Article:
The continued popularity of Marvel’s Hulk can be attributed in no small part to the character’s versatility as a metaphor - representing the repressed emotions in all of us, and the consequences that could ensue should we set that free.
It’s a metaphor that, from time to time, has been applied to varying situations in the Marvel universe: from supervillains to natural disasters to everyday crises. Yet attempts to make it more “realistic” haven’t always been successful. Witness this scene from Rampaging Hulk #23, in 1980:
Jim Shooter, author of the story as well as Marvel’s editor-in-chief at the time, would explain his thoughts on his blog years later:
The attack at the "Y" was likewise based on an actual incident. A friend of mine at the age of 15 -- maybe 16, not sure -- had been attacked in exactly the same way at the McBurney "Y," and escaped, as Banner did. That scene was a small bit, not by a longshot the focus of the story.
I was a charter subscriber to New Woman Magazine, which had run a series of articles about rape, and in particular one about "Post Rape Syndrome." Many rape victims are in shock during the actual attack, almost numb and disbelieving. Their reactions -- anger, horror, humiliation, the whole emotional gamut, often do not set in until afterward. I thought, what if, for once, Banner did not turn into the Hulk when it was convenient, but only afterwards, when the reactions set in, when it wasn't convenient.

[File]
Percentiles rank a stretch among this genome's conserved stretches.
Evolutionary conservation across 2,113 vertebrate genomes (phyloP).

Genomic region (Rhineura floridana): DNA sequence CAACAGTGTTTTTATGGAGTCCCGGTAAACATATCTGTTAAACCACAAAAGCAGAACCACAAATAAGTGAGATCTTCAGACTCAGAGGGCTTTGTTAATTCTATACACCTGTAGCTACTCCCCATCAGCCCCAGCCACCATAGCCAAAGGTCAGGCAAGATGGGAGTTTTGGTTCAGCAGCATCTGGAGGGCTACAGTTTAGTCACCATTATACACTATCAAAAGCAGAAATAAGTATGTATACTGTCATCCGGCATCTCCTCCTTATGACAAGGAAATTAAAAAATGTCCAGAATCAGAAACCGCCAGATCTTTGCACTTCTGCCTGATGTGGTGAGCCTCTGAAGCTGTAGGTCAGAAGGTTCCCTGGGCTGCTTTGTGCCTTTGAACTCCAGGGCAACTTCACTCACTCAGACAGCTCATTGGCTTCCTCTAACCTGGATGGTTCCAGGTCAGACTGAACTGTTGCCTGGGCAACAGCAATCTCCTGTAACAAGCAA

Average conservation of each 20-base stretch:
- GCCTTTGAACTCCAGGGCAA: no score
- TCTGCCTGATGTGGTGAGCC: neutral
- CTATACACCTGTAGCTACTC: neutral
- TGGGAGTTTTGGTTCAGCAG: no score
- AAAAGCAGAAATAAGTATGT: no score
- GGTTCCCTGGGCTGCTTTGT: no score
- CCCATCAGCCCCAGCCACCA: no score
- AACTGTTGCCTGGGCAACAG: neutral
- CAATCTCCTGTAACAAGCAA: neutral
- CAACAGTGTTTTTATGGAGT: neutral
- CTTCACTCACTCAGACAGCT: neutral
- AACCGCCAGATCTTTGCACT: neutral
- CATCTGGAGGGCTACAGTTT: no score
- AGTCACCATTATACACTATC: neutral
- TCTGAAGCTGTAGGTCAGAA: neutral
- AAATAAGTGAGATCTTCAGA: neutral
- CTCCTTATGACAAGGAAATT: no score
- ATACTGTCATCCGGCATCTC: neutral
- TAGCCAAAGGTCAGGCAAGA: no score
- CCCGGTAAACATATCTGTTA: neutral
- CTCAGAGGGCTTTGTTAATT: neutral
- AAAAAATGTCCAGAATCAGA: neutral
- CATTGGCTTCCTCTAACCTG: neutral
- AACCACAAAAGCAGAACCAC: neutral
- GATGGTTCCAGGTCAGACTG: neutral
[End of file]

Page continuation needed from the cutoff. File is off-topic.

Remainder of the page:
The bad guys, to me, were just that -- bad guys. Marvel was an equal opportunity employer. Anyone could be a bad guy. It never occurred to me that a couple of bad guys could be interpreted as a sweeping indictment of gay people…
A reporter from the Advocate came to interview me. The first thing he asked was why Marvel was anti-gay. I said we weren't. Why then, he asked, didn't we have any gay characters? I said we had lots of them. He asked which ones. I said, "You can't tell, can you?" He folded up his notebook and left. And wrote the story he always intended to write anyway...
When I wrote that scene, I wasn't thinking about "its effect" beyond the way it served the story and established critical things about Banner/Hulk that were germane. As I said, it never occurred to me that there was any "effect" to worry about. Clearly there was, and maybe I should have been more aware. Sorry…
Nontheless [sic], as I said, I stand by that story. I think it's a good story.
Even giving Shooter the benefit of the doubt, and assuming that there was no homophobic intent here, the results certainly don’t reflect that. That they’re “just” bad guys doesn’t remove the anti-gay implications: the villains are hugely flamboyant characters, using terms like “sweetie,” “sweetums,” “sweet cheeks,” and “cutie,” at a time when Marvel had no openly gay characters. Shooter makes this situation worse by implying that they had other non-villainous gay characters, whose sexuality was in no way apparent to readers - a disturbing echo of homophobic rhetoric that gays are better off in the closet than “shoving their sexuality in people’s faces.”
Fortunately, today’s storylines are more progressive. Even if there's more representation we could stand to see, we shouldn't expect to see further visits to the YMCA anytime soon.